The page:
In that sense, Don’t Panic recalls the fast-and-loose vibe of the band’s breakthrough album, So Wrong, It’s Right—a record the group made when they were just barely out of high school. But All Time Low, which formed in the suburbs of Baltimore, Maryland, nearly a decade ago, have grown up considerably since that release. Their last two albums debuted in the Billboard Top 10, while videos for the songs “Weightless” and “I Feel Like Dancin’” received love from MTV. Additionally, All Time Low grew into a fierce live act: Besides tours with Fall Out Boy, Yellowcard, Third Eye Blind, Simple Plan and Good Charlotte—as well as multiple stints on Warped Tour’s main stage and appearances at major festivals such as Reading, Leeds and Summer Sonic—they’ve even had the chance to play shows alongside idols Blink-182, Green Day and Foo Fighters.

After Gaskarth first brought Don’t Panic’s musical ideas to the table in fall 2011, the rest of All Time Low—lead guitarist Jack Barakat, bassist Zack Merrick and drummer Rian Dawson—immediately knew there was something special about this new music. “I’ve never really heard a song that Alex has written or we’ve written and not been completely stoked on it,” says Dawson. “But for some reason, these just felt more us. There was less need to force anything, less need to prove anything, less need to chase anything. It was All Time Low writing All Time Low songs.”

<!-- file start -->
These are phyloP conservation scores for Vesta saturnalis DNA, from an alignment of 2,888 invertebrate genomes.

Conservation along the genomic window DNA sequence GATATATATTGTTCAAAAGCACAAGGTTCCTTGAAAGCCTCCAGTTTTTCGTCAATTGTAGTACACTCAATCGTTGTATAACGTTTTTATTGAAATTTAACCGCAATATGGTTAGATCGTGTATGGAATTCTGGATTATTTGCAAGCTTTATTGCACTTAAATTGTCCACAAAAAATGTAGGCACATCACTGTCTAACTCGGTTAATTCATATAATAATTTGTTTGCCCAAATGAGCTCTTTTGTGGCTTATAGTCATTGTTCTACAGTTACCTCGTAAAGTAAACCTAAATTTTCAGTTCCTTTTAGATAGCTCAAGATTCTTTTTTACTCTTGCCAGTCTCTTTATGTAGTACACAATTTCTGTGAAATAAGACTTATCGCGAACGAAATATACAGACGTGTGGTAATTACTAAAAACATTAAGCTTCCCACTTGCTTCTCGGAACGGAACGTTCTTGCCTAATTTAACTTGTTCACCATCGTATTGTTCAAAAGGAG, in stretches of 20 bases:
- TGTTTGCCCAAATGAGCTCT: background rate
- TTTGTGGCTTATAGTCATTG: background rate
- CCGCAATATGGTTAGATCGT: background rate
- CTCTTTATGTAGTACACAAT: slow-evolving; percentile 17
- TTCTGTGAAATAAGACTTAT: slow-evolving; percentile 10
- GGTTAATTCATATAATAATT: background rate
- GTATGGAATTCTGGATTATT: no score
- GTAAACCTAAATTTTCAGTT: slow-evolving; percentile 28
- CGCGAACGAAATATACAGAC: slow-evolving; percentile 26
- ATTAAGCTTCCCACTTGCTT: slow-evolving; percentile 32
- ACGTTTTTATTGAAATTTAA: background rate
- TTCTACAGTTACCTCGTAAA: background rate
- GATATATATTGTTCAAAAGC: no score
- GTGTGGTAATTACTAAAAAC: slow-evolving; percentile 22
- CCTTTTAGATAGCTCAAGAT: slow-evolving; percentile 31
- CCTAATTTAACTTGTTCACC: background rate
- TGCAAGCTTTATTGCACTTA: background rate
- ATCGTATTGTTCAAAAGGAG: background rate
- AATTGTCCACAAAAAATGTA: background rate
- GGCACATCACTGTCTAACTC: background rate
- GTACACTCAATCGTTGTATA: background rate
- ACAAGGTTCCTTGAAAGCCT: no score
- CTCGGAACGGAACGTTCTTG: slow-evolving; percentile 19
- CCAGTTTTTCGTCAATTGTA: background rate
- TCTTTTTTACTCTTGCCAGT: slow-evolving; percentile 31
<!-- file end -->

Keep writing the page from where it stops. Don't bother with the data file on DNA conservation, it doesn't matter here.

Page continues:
Driven by these positive vibes, All Time Low chose to record the entire album in Los Angeles with producer Mike Green, who also produced multiple songs on Dirty Work. The partnership resulted in the most complex All Time Low record, one with compelling sonic twists and turns. Take the fist-pumping lead single “For Baltimore,” an intricate combination of several distinct styles—spinning-top electric riffs, hard-charging chorus breakdowns and a tasteful, acoustic-driven bridge—which succeeds despite being wildly diverse. Or “Backseat Serenade,” which boasts hollering guest vocals from Cassadee Pope and a swooning string section on the bridge. And then there’s the marching, melodic “Outlines,” a tune co-written by Patrick Stump which boasts bright, stacked harmonies from former Acceptance vocalist Jason Vena.